November 25, 2012
The US planned to Nuke the Moon
Remember that "One small step for man, one giant leap for mankind" business during the Apollo moon landings? Well apparently, getting to the moon wasn't always a peaceful endeavor. The United States, in an effort to intimidate the Soviet Union in the Space Race, actually had plans to launch a nuclear weapon at the moon as a show of force.
Which, of course, would have been so productive (that's sarcasm, folks). The weirdest thing of all, is that astronomy superstar Carl Sagan was involved in the whole project. The same Carl Sagan that made all those TV shows and wrote "Cosmos". The same Carl Sagan that was smarter than everyone on the planet... when it came to talking about planets. The same Sagan that became a mouthpiece for world cooperation and science:
Sagan, who later became renowned for popularizing science on television, died in 1996. The author of one of Sagan's biographies suggested that he may have committed a security breach in 1959 after revealing the classified project in an academic fellowship application. Reiffel concurred.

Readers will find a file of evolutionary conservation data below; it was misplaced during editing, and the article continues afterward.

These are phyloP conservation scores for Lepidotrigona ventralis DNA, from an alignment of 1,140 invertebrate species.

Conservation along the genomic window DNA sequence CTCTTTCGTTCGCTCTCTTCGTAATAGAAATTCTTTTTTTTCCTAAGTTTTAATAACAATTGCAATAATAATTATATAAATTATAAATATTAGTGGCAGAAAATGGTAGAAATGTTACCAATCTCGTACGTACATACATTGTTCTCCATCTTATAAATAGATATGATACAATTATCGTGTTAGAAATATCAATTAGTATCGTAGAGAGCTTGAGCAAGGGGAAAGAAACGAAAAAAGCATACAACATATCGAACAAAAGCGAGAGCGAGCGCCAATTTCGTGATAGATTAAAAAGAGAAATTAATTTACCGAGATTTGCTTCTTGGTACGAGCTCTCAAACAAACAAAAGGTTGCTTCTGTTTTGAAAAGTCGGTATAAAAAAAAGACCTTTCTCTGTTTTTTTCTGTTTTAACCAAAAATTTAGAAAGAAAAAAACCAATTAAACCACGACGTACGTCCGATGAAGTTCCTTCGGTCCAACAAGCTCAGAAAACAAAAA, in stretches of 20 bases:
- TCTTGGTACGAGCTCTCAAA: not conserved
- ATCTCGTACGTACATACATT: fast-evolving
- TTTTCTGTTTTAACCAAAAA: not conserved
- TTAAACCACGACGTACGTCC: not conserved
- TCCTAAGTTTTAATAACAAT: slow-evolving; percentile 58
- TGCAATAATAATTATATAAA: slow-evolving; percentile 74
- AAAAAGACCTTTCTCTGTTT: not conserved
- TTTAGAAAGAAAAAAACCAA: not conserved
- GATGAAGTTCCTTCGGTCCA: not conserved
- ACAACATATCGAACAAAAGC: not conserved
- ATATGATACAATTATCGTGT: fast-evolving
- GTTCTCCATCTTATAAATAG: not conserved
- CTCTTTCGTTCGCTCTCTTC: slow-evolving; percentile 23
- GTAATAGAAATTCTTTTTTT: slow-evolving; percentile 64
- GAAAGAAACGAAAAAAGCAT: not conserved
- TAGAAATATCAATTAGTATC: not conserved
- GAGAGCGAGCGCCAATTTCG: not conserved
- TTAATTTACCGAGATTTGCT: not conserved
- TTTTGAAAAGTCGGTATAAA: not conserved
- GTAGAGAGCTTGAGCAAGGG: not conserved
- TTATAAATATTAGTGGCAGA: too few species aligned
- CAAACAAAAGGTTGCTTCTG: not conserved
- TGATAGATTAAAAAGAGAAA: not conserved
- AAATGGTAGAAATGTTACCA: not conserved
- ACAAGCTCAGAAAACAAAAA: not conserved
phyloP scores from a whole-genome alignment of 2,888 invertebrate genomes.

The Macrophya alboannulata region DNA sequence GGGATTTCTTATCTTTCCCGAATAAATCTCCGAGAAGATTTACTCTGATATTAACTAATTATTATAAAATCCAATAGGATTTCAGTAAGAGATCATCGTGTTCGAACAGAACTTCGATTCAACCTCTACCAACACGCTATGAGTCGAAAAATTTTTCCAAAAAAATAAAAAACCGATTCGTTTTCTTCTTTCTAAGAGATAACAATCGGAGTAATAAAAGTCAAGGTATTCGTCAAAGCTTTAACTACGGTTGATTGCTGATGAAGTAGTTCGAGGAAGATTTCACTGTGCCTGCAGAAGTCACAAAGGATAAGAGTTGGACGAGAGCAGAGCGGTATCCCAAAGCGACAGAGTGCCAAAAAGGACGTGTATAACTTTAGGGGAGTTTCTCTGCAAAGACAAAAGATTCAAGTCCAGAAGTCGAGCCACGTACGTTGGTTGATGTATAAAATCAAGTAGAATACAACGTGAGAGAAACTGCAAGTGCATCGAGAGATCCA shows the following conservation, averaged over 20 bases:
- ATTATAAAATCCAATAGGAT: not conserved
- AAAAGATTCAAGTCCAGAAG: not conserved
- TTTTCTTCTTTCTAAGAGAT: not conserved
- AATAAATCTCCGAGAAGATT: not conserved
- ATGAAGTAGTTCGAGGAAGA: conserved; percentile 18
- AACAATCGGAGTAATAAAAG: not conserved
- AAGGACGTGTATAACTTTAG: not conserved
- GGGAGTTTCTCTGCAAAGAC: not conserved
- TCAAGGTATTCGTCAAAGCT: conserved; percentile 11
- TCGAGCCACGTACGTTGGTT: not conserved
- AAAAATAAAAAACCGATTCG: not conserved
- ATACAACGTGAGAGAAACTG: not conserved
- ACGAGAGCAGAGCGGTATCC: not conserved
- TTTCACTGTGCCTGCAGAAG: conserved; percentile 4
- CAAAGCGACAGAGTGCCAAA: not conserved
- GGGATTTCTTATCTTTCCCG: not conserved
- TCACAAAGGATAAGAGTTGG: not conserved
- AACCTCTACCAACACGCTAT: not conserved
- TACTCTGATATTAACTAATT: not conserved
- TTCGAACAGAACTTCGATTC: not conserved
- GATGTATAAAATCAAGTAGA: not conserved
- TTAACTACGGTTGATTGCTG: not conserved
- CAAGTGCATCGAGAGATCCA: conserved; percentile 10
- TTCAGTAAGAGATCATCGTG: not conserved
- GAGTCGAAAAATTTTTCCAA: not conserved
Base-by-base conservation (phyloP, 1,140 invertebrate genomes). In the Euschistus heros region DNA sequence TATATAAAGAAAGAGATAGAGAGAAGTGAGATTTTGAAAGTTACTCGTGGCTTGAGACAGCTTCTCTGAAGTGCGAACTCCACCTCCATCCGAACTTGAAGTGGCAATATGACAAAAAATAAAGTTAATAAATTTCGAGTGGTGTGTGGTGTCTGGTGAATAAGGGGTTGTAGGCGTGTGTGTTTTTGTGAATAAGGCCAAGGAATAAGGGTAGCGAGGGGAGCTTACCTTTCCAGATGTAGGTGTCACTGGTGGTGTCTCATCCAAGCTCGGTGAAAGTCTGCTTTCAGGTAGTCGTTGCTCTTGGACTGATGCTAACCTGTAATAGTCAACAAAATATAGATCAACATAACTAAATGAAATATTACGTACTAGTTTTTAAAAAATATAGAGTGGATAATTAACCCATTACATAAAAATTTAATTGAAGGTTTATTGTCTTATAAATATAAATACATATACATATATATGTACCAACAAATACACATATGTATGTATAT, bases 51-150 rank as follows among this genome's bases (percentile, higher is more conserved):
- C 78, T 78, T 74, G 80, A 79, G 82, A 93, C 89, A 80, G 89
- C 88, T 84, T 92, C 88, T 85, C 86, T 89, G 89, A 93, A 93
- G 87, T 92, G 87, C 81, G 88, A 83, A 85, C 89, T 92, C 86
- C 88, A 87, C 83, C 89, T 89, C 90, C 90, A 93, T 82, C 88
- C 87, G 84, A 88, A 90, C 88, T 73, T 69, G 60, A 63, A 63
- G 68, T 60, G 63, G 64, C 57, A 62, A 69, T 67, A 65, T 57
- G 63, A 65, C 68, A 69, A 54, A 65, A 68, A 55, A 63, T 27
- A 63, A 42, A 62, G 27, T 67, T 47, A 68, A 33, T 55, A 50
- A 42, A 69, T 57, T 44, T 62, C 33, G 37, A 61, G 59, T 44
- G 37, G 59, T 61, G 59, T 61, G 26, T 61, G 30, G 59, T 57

Under the scenario, a missile carrying a small nuclear device was to be launched from an undisclosed location and travel 238,000 miles to the moon, where it would be detonated upon impact. The planners decided it would have to be an atom bomb because a hydrogen bomb would have been too heavy for the missile. Reiffel said the nation’s young space program probably could have carried out the mission by 1959, when the Air Force deployed inter-continental ballistic missiles.
Of course the military decided that it was too dangerous for the people on Earth to detonate a nuke on the moon. They weren't sure what the effect of the radioactive dust and fallout would do. Thankfully, the man on the Moon never got a black eye.